From Salonica, City of Ghosts: Christians, Muslims and Jews, 1430-1950, by Mark Mazower (Vintage, 2006), pp. 167-169:
Beginning with a peasant uprising in Bosnia-Hercegovina, the troubles spread in 1876 to Bulgaria and the Danubian provinces and ended with an invasion by the Russian army the following year. The Treaty of San Stefano, which Russia imposed on the empire early in 1878, created a vast new Bulgarian state which passed just to the north of Salonica itself and cut it off from its hinterland. Even after the other Great Powers forced Russia to back down and tore up the San Stefano agreement, there was no disguising the humiliation suffered by the Porte: at the Congress of Berlin, Serbia was declared independent, an autonomous (if smaller) Bulgaria was established under Russian control, Cyprus was occupied by British troops (as the price for supporting the Turks) and the Great Powers forced the Ottoman authorities to pledge a further programme of administrative reforms.
These events deeply affected Salonica. As always in time of war, the city was in a febrile state—filled with soldiers, requisitioning agents, tax-collectors and rumours. Muslim notables criticized the diplomacy of the Porte and feared for the first time “being driven out of Europe.” The Bulgarian insurrection actually broke out just three days before the killing of the consuls in Salonica; rumours of the rising had reached the city, together with reports of outrages on Muslim villagers and of plans to drive them from their homes. At one point the authorities feared that Salonica’s Christians too would rise to prompt a Russian advance on the city itself, and the Vali warned he would quell any insurrection in the harshest manner. “I know him to be of the party in Turkey,” wrote the British consul, “who believe the Eastern Question can only be solved by the destruction, or at least the expatriation of all Christians from the European provinces of Turkey, and replacing them by Circassians and colonists from Asia.”
The spectacle of vast forced movements of populations crisscrossing the region was no fantasy. While the eyes of Europe were fixed—thanks to Gladstone’s loud condemnation of the “Bulgarian horrors”—on the Christian victims of the war, thousands of Muslim refugees from Bosnia, Bulgaria and the Russian army were headed south. Added to those who had earlier fled the Russians in the Caucasus—somewhere between 500,000 and 600,000 Circassians and Nogai Tatars had arrived in the empire between 1856 and 1864—the refugee influx which accompanied the waning of Ottoman power was well and truly under way. A Commission for the Settlement of Refugees was created, and the figures provided by this organization show that more than half a million refugees crossed into the empire between 1876 and 1879 alone.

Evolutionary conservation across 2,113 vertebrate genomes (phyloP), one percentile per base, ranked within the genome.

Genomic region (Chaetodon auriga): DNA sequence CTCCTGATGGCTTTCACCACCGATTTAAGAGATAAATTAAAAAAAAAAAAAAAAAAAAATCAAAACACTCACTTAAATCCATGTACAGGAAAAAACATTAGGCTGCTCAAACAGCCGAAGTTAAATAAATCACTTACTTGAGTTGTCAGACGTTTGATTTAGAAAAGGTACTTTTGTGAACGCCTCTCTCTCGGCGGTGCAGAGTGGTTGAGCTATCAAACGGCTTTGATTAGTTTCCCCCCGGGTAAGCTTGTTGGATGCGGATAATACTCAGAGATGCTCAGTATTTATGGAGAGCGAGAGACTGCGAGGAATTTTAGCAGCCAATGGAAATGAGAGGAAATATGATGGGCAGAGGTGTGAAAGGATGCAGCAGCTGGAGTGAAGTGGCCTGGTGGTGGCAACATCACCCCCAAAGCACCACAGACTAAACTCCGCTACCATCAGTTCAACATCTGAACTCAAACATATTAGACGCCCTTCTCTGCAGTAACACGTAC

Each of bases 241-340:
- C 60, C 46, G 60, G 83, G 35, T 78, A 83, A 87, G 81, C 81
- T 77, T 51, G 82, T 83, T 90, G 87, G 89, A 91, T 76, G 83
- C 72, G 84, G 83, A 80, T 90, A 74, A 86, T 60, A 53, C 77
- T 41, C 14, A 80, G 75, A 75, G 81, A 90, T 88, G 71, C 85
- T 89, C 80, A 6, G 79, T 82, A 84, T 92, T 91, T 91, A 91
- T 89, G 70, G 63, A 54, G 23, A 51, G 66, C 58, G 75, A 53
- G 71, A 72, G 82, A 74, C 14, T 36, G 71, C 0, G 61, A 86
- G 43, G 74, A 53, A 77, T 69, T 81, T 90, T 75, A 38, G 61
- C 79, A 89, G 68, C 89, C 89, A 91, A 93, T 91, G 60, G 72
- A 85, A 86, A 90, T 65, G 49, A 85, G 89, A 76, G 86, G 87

In January 1878, the Porte ordered the governor of Salonica to find lodging for fifty thousand throughout the province. The following month it was reported that “the whole country is full of Circassian families, fleeing from the Russian army and the Servians, in long lines of carts … panic-stricken, they strive to embark for Asia Minor and Syria.” While Albanian Ghegs and uprooted Nogai Tatars settled around the town, thousands more left weekly on steamers bound for Smyrna and Beirut. Many of these refugees had been settled in the Bulgarian lands only a decade earlier; now for a second time they were being uprooted because of Russian military action. Destitute, exploited by local land-owners, many—especially Circassian—men formed robber bands, and became a byword for crime in the region. Two years after the end of hostilities, there were still more than three thousand refugees, many suffering from typhus or smallpox, receiving relief in the city, and another ten thousand in the vicinity. The Mufti of Skopje estimated that a total of seventy thousand were still in need of subsistence in the Sandjak of Pristina. By 1887, so many immigrants from the lost provinces had moved to Salonica that house rents there had risen appreciably.
The political outlook for Ottoman rule in European Turkey was grim. Only Western intervention had saved the empire from defeat at the hands of the Russian army; the consequent losses in Europe were great. The powers openly discussed the future carve-up of further territories, and Austrians, Bulgarians and Greeks fixed their eyes on Salonica. As discussions began at the Congress of Berlin on the territorial settlement, one observer underlined the need for a further sweeping reform of Ottoman institutions and the creation of an “impartial authority” to govern what was left. In view of the patchy record of the past forty years’ reform efforts, few would have given the imperial system long to live. Indeed many expected its imminent collapse, especially after the youthful Sultan Abdul Hamid suspended the new constitution barely two years after it had been unveiled. But they had to wait longer than they thought. The empire had another few decades of life left, and in that time Salonica itself prospered, grew and changed its appearance more radically than ever before.